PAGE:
The world does enjoy the teas of Britain, the land where tea is an institution. Even there, however, great mysteries surround the origin and blend of English Breakfast Tea — is the true tea a pure Assam, a pure Keemun, or a blend of Indian or Chinese teas? The teaist will fix upon one of these and defend it against all argument. A great defense is a slight shake of the head, a deep sigh, and a roll of the eyes to the heavens as some less-learned individual puts forward a different version. The teaist knows but must forever suffer the ignorance of the unlearned masses!
An equally plaguing mystery concerns the origin and blend of Earl Grey Tea. Each of two companies claims to have the “original” version. The knowledgeable teaist will steer clear of the argument. After all, why argue about a tea which is said to be so ordinary that it must be smothered in bergamots and citrons in order to be palatable? And how about that version from the colonies … that Earl Greyer Tea? Look again to the heavens.
To become a true teaist (a word which, incidentally, I borrowed from The Book of Tea written in 1906 by Kakuzo Okakura), you must learn the language of the tea aficionado. You must never, for example, brew “a cup of tea.” No, today you must brew a “cuppa!” To add the word “tea” to “cuppa” is a redundant redundancy in the mind of the modern teaist. And, once it is brewed, you must not pour it into a cup and sip it, you must “cup” it. To the true teaist, it doesn’t matter if these words jar the ear, irritate the mind, and defy understanding by non-teaists. “Cuppa” and “cup” will undoubtedly go down in history with such other monumental linguistic achievements as “veggie” and “oleo.”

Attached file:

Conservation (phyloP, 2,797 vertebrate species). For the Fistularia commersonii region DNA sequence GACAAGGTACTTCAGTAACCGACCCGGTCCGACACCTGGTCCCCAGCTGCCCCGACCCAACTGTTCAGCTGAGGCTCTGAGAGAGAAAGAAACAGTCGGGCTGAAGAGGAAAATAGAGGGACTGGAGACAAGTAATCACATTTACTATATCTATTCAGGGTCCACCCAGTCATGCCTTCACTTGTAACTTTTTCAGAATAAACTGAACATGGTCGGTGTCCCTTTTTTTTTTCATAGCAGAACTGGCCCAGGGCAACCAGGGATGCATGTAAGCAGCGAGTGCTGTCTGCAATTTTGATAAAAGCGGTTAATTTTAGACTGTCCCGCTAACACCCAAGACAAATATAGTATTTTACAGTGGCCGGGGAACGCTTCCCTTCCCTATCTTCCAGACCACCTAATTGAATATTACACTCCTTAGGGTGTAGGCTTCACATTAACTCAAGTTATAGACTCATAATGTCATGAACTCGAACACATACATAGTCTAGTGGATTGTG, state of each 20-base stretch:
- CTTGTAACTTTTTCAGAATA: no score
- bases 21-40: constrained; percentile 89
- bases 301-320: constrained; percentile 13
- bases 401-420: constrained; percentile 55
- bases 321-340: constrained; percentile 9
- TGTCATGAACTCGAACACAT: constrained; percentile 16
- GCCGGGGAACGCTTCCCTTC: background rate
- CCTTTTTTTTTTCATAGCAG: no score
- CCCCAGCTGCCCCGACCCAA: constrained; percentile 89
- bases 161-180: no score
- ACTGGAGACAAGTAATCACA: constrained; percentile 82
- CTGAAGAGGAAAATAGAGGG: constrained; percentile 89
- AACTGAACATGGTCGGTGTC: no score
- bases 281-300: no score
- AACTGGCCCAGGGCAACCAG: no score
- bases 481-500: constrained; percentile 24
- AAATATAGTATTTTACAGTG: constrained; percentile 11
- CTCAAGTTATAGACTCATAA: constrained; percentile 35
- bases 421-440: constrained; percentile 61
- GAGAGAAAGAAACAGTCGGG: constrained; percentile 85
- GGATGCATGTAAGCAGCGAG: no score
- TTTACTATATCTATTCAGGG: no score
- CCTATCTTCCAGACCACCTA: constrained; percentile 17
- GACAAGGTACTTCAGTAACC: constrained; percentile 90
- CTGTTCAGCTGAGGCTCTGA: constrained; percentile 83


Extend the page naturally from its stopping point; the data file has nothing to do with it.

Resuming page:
With some 3,000 teas in the world — all, incidentally, from the same genetic line — an entire language has developed to communicate among teaists. Every nuance of producing, testing, packaging, marketing, brewing, drinking, enjoying, and mystifying tea is covered, discovered, uncovered, and recovered.
Having its own language doesn’t necessarily mean that the subject is boring or stuffy. Quite the contrary. To know and use the words puts the teaist far ahead of the uninformed who’ll never know the words, let alone whether they are being used correctly. But their use can prove that you truly know that the true tea, Camellia Sinensis, can be bright, bold, brassy, full bodied — even pointy and chesty — standing immediately and fully revealed in full bloom, and not at all coarse or dull. So is the language of tea.
In conclusion, the would-be teaist must do as other would-bes have done in other fields — make a science of a simple subject, depreciate the opposition, cloak the topic in undefinable terms, and write quasi-technical dissertations for delivery to their peers. When you can do these things as you “cup a cuppa,” you are well on your way to becoming one of a select few … a true teaist!